Storytelling is one of the hottest trends in marketing today. A vast majority of marketers in the B2B and B2C worlds alike are using storytelling to attract consumers, raise brand awareness, distinguish themselves in the market, and convey their value proposition.
Storytelling is a critical part of modern marketing for a number of reasons. The consumer landscape is crowded and chaotic. People are constantly bombarded with messages of all kinds on all fronts—Facebook, Twitter, Instagram, texts, Snapchat, advertisements, email, ads and more. As a result, our attention spans have plummeted to less than that of a goldfish. Marketers have just eight seconds to capture their potential customer’s attention, and storytelling is the key.
First of all, storytelling is woven into the fabric of human existence. We have told stories for tens of thousands of years (and maybe more). Secondly, storytelling helps brands build personality and seem relatable, which strengthens their ability to connect with consumers. In other words, storytelling is an important aspect of authenticity, which is one of the Millennial consumers top priorities.
Here are the three secrets to using storytelling for brand marketing success.
1. Channel other people
Storytelling is powerful because it helps us connect with others. The most effective, captivating stories channel other people. People are what make stories interesting. When brand marketing, it can be easy to fall in the trap of talking about yourself or your company, but the best storytellers look outside of themselves and glean inspiration and meaning wherever they see it.
For example, Clif Bar created a “Farmers Speak” series where the brand’s farmers talk about how they got started in organic farming. When telling a story, it’s always a good idea to start with “why.” It’s also important to capture authentic moments that unfold through the subject’s journey. Stories need to have a narrative arc, and show rather than tell.
2. Use an authentic voice
When telling a story—whether it’s for a branded blog post or a work of fiction—the voice has to be authentic. And this isn’t just because Millennials crave authenticity. It’s because voice is how consumers form their opinions and sentiments about what they read. It dictates whether they find something trustworthy, funny, informed, and ultimately worth reading or listening to.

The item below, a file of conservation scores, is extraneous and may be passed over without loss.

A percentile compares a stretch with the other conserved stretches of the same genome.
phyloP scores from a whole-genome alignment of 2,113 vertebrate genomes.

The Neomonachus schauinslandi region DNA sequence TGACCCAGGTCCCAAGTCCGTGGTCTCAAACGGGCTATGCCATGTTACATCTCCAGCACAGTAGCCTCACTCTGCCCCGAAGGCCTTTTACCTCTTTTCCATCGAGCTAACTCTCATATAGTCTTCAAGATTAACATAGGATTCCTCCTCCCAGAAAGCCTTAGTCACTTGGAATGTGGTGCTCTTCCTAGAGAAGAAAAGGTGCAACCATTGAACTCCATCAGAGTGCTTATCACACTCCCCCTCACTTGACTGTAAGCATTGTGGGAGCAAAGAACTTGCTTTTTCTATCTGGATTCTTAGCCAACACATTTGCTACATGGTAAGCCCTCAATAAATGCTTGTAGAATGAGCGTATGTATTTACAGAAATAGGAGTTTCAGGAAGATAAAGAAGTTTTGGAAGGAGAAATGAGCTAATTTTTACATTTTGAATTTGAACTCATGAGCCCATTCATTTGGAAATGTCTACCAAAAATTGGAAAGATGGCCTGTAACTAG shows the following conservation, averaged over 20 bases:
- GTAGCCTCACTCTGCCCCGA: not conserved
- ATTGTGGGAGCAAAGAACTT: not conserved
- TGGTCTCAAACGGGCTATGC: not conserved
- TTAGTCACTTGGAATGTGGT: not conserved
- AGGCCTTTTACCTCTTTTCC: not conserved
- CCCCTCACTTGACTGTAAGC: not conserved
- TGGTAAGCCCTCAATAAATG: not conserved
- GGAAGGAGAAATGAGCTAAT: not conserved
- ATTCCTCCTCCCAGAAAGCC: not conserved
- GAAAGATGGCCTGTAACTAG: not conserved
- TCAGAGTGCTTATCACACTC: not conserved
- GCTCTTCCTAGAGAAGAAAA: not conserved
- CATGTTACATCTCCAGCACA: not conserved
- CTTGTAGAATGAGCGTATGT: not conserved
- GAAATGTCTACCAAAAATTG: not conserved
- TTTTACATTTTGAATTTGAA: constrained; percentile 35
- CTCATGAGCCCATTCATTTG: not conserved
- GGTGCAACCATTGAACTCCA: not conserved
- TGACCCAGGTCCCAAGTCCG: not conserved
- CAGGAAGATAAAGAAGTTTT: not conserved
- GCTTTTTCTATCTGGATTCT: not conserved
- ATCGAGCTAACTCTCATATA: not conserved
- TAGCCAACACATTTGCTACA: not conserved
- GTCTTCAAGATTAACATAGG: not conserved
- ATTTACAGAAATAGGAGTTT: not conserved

For example, podcasters Michael Davies and Roger Bennett have attracted a devoted following for their soccer program “Men in Blazers,” which is intelligent, humorous and always passionate. There are countless other places to get soccer news and analysis, but their unique, authentic voice sets them apart. Their excitement is contagious, and this inspires their listeners to not only tune in multiple times a week, but also to sign up for their emails and actively follow them on social media. Uniqueness and authenticity drive off-the-charts engagement.
Brand storytellers can learn from these crazy bald guys by using tone of voice to differentiate their content. Also, remember that passion is storytelling fuel, and can help you find interesting ways to say boring stuff.
3. Create an emotional connection
Great storytelling requires an emotional connection. For evidence of this, look no further than the mind-boggling abundance of cute dog and cat photos on the Internet. You see an image of a puppy looking sad, and it pulls at your heartstrings. A happy puppy automatically triggers a smile.
Of course, there are more emotions than happy and sad, and we don’t recommend plastering all your brand content with cute animals, but the point stands. The most powerful stories forge an emotional connection with their readers. A story is not a vague, high-level principle or generalization. A story happens in moments, because the recipient gets access to emotional cues that puts them in your shoes and makes the story more vivid.
Take GE Digital’s commercials, “What’s the matter with Owen?” It is trying to recruit young talent by telling a story about the moment when you tell your family and friends that you got a new job. It built an emotional connection of excitement, relief and pride that comes with getting hired. That’s memorable.
When it comes to great brand storytelling, just remember PVC: people, voice, connection. These are the key to telling stories that stick.
Jake Athey is the director of marketing at Widen. He can be reached at firstname.lastname@example.org.